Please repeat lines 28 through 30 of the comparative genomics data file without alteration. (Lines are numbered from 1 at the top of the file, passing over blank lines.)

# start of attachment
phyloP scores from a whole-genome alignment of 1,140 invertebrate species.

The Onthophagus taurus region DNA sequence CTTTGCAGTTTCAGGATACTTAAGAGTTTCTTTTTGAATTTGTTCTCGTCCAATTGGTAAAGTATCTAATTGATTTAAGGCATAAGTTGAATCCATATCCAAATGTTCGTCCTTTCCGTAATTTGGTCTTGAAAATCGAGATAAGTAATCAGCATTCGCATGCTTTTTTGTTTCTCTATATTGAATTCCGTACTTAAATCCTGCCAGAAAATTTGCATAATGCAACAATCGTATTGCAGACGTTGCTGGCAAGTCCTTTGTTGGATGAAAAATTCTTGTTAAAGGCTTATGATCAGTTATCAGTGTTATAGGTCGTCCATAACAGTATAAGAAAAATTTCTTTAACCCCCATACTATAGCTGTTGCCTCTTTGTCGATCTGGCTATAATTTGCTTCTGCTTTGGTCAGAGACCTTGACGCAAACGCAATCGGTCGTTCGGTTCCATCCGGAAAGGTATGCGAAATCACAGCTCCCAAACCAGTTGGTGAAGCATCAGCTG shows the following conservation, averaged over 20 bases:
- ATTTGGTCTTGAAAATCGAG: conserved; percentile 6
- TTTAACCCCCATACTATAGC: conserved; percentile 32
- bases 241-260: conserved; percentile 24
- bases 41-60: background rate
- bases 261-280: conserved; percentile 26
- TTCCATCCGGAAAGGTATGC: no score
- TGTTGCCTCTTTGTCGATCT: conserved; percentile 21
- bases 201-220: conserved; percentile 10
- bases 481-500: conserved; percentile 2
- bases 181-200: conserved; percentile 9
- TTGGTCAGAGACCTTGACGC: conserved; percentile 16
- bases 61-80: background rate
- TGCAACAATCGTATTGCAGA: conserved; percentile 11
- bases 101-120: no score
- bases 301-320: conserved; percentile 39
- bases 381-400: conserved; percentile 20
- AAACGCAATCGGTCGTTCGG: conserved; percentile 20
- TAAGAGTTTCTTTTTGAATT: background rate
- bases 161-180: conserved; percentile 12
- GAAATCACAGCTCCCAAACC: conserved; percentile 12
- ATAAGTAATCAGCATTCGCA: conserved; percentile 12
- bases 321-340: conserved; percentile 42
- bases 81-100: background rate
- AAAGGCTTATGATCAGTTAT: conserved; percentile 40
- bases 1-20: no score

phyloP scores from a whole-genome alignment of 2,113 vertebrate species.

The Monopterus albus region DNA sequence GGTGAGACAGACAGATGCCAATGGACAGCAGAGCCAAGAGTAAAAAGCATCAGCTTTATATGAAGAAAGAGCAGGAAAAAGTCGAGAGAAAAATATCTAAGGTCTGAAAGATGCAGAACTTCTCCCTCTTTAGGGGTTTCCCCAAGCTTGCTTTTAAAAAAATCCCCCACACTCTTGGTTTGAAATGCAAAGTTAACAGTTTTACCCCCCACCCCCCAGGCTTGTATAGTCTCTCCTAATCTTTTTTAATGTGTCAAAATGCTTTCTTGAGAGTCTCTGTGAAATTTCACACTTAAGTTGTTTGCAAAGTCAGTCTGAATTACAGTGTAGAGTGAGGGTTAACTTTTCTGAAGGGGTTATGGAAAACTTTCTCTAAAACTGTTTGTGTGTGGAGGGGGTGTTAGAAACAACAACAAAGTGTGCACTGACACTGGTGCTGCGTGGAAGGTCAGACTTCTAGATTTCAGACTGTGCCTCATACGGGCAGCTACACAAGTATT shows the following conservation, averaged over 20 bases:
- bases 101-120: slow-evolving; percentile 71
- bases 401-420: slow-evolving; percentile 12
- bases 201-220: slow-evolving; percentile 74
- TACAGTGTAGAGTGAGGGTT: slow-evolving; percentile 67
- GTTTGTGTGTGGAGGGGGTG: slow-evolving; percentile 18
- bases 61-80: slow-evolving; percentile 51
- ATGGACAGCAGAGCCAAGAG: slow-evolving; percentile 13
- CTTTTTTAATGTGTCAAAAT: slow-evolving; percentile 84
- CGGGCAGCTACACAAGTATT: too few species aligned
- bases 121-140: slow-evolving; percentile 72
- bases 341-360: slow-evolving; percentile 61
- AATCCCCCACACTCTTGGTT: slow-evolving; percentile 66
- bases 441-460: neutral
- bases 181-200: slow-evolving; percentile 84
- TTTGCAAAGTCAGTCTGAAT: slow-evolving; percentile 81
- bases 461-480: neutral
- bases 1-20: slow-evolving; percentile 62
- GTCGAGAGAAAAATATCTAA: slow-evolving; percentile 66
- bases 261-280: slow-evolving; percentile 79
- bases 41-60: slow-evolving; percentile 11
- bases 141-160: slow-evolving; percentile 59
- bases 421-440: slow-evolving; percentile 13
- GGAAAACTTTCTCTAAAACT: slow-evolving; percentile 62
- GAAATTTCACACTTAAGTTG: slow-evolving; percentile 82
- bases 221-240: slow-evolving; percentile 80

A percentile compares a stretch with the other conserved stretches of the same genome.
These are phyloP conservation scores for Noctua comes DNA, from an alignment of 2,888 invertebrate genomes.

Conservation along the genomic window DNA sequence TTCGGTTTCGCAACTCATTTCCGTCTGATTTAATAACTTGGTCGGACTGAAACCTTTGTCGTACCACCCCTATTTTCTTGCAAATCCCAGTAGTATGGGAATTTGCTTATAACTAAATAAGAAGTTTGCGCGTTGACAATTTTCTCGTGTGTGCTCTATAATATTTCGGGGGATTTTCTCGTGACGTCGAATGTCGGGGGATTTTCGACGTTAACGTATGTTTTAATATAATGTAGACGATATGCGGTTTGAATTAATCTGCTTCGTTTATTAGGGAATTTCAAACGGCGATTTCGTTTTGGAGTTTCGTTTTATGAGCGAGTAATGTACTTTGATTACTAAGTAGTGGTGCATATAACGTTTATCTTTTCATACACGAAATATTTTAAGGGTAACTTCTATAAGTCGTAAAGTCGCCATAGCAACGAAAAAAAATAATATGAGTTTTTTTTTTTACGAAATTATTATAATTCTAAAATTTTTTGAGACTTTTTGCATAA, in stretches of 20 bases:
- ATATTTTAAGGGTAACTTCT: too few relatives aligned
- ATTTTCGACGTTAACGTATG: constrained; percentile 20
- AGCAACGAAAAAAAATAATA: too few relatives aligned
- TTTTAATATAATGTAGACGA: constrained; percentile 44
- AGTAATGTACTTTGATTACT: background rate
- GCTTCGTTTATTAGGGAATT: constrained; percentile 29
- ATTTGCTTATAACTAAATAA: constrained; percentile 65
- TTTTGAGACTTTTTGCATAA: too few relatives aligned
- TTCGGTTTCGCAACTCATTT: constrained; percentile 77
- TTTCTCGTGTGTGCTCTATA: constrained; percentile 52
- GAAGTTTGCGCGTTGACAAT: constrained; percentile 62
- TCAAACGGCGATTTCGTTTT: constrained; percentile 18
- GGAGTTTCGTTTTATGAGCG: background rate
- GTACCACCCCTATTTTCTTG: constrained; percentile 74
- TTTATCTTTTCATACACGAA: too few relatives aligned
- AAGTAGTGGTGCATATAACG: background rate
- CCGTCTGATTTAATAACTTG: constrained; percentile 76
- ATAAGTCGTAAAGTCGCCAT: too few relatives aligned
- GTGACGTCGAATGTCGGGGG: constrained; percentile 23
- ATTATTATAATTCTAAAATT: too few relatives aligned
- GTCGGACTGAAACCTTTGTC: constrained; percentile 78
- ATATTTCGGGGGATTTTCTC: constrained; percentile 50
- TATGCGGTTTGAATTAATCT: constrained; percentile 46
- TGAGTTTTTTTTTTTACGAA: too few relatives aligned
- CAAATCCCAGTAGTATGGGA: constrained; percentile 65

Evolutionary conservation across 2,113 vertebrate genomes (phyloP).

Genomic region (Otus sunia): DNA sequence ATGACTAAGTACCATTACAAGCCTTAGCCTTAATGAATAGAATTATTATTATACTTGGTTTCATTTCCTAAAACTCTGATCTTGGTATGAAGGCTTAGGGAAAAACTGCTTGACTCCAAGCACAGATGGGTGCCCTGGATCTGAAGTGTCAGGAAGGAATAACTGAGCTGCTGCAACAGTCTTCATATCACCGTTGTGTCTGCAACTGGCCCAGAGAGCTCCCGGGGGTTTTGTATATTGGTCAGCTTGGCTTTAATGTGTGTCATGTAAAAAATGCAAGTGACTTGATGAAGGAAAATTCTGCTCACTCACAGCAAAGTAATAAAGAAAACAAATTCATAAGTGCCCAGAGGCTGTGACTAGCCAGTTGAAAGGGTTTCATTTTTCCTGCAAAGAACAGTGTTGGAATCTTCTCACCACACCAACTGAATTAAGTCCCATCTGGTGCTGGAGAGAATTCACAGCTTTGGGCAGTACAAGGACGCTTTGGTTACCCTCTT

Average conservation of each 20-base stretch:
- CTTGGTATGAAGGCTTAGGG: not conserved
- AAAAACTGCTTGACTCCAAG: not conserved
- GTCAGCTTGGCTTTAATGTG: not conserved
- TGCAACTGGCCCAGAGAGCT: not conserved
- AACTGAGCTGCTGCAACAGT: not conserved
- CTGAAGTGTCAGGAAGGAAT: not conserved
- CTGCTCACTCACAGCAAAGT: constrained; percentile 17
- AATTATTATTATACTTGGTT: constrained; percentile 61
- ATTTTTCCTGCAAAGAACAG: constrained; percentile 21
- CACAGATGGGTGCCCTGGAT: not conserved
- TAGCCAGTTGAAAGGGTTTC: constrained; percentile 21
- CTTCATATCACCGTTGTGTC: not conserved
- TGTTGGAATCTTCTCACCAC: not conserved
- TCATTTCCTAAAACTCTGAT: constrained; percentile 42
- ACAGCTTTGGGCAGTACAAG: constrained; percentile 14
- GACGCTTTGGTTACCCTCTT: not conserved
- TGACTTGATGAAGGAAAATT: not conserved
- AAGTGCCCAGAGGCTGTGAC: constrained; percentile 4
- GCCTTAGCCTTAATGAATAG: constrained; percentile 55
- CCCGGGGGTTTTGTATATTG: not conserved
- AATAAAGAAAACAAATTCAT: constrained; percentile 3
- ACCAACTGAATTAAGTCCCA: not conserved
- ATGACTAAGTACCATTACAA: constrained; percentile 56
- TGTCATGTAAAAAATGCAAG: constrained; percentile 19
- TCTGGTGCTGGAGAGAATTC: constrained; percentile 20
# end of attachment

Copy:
phyloP scores from a whole-genome alignment of 2,113 vertebrate species.

The Monopterus albus region DNA sequence GGTGAGACAGACAGATGCCAATGGACAGCAGAGCCAAGAGTAAAAAGCATCAGCTTTATATGAAGAAAGAGCAGGAAAAAGTCGAGAGAAAAATATCTAAGGTCTGAAAGATGCAGAACTTCTCCCTCTTTAGGGGTTTCCCCAAGCTTGCTTTTAAAAAAATCCCCCACACTCTTGGTTTGAAATGCAAAGTTAACAGTTTTACCCCCCACCCCCCAGGCTTGTATAGTCTCTCCTAATCTTTTTTAATGTGTCAAAATGCTTTCTTGAGAGTCTCTGTGAAATTTCACACTTAAGTTGTTTGCAAAGTCAGTCTGAATTACAGTGTAGAGTGAGGGTTAACTTTTCTGAAGGGGTTATGGAAAACTTTCTCTAAAACTGTTTGTGTGTGGAGGGGGTGTTAGAAACAACAACAAAGTGTGCACTGACACTGGTGCTGCGTGGAAGGTCAGACTTCTAGATTTCAGACTGTGCCTCATACGGGCAGCTACACAAGTATT shows the following conservation, averaged over 20 bases:
- bases 101-120: slow-evolving; percentile 71